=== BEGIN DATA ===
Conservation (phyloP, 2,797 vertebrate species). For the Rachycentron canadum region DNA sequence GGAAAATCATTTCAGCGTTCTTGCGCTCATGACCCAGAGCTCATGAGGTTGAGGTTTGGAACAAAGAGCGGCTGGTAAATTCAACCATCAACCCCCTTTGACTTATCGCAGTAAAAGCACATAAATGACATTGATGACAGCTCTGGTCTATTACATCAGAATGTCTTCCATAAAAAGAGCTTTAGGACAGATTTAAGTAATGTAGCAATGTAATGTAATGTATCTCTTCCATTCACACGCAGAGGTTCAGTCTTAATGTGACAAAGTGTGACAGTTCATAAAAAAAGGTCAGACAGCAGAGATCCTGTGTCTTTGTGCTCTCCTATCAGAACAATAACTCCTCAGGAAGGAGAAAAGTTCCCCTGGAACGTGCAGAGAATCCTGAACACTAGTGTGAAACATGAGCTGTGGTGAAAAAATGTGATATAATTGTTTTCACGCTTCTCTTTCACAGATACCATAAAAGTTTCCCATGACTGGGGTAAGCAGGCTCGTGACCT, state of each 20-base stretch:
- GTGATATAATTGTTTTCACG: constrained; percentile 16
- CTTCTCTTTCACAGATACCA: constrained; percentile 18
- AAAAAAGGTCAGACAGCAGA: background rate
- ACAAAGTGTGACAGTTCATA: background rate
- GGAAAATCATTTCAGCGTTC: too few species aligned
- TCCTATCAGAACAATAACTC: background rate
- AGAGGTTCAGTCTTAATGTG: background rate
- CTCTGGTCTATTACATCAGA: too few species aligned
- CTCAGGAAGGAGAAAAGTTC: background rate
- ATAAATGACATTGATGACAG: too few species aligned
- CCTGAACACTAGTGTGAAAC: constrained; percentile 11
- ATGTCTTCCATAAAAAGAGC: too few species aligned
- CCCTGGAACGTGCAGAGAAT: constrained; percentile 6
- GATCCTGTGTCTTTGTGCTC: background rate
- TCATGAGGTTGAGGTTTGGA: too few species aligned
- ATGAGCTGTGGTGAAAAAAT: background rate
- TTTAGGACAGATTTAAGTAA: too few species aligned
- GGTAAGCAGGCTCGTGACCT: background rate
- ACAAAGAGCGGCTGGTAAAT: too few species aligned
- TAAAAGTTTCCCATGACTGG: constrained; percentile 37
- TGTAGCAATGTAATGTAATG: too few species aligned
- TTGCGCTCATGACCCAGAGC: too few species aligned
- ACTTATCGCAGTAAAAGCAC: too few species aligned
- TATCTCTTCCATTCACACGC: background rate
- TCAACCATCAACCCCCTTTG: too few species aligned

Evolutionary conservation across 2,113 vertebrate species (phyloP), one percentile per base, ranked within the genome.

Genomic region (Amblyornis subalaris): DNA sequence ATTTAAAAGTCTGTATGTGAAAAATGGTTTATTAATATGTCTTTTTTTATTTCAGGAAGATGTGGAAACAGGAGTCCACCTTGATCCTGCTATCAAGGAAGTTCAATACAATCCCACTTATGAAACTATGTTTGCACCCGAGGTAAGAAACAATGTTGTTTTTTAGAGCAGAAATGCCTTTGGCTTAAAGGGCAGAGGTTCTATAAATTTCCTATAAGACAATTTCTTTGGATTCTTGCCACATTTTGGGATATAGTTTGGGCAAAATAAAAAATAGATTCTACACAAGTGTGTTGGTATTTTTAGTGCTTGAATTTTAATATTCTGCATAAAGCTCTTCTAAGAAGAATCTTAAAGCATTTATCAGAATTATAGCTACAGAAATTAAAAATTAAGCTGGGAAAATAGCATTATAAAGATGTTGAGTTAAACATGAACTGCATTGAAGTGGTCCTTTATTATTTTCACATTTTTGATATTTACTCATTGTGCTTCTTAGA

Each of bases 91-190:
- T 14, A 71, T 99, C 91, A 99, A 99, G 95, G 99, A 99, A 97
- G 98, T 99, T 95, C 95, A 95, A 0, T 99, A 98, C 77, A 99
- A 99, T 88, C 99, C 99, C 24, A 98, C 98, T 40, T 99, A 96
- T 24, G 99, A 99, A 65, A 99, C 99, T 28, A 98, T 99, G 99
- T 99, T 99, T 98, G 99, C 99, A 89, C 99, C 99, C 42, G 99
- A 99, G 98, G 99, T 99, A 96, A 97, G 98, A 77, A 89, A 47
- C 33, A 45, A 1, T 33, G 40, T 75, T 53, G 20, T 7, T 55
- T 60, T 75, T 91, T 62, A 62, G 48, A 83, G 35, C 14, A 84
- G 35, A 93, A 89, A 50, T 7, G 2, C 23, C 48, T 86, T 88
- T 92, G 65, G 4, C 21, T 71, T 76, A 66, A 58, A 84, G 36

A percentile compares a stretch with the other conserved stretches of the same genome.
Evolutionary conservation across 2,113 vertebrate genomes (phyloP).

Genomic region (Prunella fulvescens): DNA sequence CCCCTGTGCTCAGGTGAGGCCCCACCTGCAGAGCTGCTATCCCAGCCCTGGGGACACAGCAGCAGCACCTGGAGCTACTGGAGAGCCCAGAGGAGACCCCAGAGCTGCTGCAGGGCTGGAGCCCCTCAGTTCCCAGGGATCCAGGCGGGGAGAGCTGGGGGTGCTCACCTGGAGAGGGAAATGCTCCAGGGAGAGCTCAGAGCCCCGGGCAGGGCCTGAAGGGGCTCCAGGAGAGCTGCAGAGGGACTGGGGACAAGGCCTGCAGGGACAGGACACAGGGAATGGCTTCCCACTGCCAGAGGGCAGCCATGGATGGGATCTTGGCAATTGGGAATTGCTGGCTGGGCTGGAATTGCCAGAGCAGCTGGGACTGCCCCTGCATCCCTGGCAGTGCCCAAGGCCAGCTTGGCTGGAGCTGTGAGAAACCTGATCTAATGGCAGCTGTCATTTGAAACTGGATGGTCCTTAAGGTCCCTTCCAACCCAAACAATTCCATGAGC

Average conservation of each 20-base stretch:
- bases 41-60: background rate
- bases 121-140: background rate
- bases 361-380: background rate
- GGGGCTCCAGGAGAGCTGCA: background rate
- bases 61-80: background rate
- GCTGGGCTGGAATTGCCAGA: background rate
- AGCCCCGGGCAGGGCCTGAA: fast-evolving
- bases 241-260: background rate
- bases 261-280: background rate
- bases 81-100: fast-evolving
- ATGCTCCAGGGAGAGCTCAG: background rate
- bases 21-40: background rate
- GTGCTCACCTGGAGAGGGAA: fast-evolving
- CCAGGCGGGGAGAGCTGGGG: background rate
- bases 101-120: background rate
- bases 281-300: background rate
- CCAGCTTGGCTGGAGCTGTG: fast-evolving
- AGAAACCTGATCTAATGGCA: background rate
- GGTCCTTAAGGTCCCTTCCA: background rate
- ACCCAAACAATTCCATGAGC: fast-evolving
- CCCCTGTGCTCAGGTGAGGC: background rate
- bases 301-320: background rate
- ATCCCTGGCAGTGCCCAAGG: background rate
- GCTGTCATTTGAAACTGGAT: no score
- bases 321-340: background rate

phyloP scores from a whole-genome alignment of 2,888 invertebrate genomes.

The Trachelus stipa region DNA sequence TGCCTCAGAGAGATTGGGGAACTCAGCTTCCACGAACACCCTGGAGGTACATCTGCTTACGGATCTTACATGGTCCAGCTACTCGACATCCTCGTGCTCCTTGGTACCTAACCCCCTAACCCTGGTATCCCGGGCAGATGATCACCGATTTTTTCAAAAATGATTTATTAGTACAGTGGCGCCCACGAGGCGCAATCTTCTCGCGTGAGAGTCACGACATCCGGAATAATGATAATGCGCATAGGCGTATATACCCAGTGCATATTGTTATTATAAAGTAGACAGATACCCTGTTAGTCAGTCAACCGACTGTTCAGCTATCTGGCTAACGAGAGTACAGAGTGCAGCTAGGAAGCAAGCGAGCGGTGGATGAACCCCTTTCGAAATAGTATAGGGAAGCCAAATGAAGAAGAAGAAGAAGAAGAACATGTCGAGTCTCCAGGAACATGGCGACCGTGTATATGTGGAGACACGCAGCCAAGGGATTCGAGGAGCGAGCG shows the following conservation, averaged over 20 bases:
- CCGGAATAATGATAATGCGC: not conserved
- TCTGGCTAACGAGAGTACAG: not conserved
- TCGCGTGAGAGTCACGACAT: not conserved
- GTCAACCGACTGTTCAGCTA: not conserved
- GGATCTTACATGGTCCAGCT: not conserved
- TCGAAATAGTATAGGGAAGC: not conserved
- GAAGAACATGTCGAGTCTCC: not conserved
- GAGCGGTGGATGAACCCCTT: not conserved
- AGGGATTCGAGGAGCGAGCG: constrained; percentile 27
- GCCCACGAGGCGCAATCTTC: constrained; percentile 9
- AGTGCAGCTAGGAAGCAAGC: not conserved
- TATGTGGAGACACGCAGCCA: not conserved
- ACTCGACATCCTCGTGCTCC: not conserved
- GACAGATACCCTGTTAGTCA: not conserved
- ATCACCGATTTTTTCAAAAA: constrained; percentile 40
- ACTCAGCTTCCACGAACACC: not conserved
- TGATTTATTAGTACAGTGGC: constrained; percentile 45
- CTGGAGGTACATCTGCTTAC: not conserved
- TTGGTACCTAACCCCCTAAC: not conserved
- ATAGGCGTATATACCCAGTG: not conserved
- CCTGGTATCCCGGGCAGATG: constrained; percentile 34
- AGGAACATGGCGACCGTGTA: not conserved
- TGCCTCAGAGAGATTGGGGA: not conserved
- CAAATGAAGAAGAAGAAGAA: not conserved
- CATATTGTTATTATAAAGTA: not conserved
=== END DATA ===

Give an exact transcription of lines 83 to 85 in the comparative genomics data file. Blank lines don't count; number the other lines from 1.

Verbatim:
- ACTCGACATCCTCGTGCTCC: not conserved
- GACAGATACCCTGTTAGTCA: not conserved
- ATCACCGATTTTTTCAAAAA: constrained; percentile 40